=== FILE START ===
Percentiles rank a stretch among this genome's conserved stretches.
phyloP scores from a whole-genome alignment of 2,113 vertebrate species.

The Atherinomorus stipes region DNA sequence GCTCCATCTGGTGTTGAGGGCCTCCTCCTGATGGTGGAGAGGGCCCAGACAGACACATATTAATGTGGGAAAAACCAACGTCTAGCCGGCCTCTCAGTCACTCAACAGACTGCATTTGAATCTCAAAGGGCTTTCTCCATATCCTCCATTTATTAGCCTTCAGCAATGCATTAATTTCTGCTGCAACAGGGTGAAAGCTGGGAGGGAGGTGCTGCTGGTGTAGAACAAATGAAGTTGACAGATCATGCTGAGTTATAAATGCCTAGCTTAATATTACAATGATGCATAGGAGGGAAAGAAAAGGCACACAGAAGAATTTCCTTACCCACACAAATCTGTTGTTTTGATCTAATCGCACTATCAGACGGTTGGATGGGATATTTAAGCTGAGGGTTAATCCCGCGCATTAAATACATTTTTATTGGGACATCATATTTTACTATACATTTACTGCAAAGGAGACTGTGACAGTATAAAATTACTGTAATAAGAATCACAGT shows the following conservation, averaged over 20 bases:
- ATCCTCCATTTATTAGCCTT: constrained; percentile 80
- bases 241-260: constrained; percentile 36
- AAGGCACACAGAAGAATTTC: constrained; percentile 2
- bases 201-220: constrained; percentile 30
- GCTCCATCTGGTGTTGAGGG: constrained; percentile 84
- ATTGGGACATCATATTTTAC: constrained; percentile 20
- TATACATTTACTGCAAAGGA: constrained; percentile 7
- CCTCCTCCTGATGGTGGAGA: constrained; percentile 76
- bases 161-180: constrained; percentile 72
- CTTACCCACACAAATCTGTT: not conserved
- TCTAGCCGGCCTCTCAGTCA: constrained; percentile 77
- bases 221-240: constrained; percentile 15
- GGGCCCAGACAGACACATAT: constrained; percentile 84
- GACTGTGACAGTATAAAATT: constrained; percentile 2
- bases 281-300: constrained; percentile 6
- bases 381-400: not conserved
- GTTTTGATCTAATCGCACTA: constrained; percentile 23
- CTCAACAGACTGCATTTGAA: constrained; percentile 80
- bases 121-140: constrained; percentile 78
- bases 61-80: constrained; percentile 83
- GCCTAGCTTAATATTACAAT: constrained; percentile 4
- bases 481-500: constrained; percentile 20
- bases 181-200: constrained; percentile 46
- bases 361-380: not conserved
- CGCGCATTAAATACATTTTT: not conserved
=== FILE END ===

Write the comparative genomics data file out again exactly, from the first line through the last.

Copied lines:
Percentiles rank a stretch among this genome's conserved stretches.
phyloP scores from a whole-genome alignment of 2,113 vertebrate species.

The Atherinomorus stipes region DNA sequence GCTCCATCTGGTGTTGAGGGCCTCCTCCTGATGGTGGAGAGGGCCCAGACAGACACATATTAATGTGGGAAAAACCAACGTCTAGCCGGCCTCTCAGTCACTCAACAGACTGCATTTGAATCTCAAAGGGCTTTCTCCATATCCTCCATTTATTAGCCTTCAGCAATGCATTAATTTCTGCTGCAACAGGGTGAAAGCTGGGAGGGAGGTGCTGCTGGTGTAGAACAAATGAAGTTGACAGATCATGCTGAGTTATAAATGCCTAGCTTAATATTACAATGATGCATAGGAGGGAAAGAAAAGGCACACAGAAGAATTTCCTTACCCACACAAATCTGTTGTTTTGATCTAATCGCACTATCAGACGGTTGGATGGGATATTTAAGCTGAGGGTTAATCCCGCGCATTAAATACATTTTTATTGGGACATCATATTTTACTATACATTTACTGCAAAGGAGACTGTGACAGTATAAAATTACTGTAATAAGAATCACAGT shows the following conservation, averaged over 20 bases:
- ATCCTCCATTTATTAGCCTT: constrained; percentile 80
- bases 241-260: constrained; percentile 36
- AAGGCACACAGAAGAATTTC: constrained; percentile 2
- bases 201-220: constrained; percentile 30
- GCTCCATCTGGTGTTGAGGG: constrained; percentile 84
- ATTGGGACATCATATTTTAC: constrained; percentile 20
- TATACATTTACTGCAAAGGA: constrained; percentile 7
- CCTCCTCCTGATGGTGGAGA: constrained; percentile 76
- bases 161-180: constrained; percentile 72
- CTTACCCACACAAATCTGTT: not conserved
- TCTAGCCGGCCTCTCAGTCA: constrained; percentile 77
- bases 221-240: constrained; percentile 15
- GGGCCCAGACAGACACATAT: constrained; percentile 84
- GACTGTGACAGTATAAAATT: constrained; percentile 2
- bases 281-300: constrained; percentile 6
- bases 381-400: not conserved
- GTTTTGATCTAATCGCACTA: constrained; percentile 23
- CTCAACAGACTGCATTTGAA: constrained; percentile 80
- bases 121-140: constrained; percentile 78
- bases 61-80: constrained; percentile 83
- GCCTAGCTTAATATTACAAT: constrained; percentile 4
- bases 481-500: constrained; percentile 20
- bases 181-200: constrained; percentile 46
- bases 361-380: not conserved
- CGCGCATTAAATACATTTTT: not conserved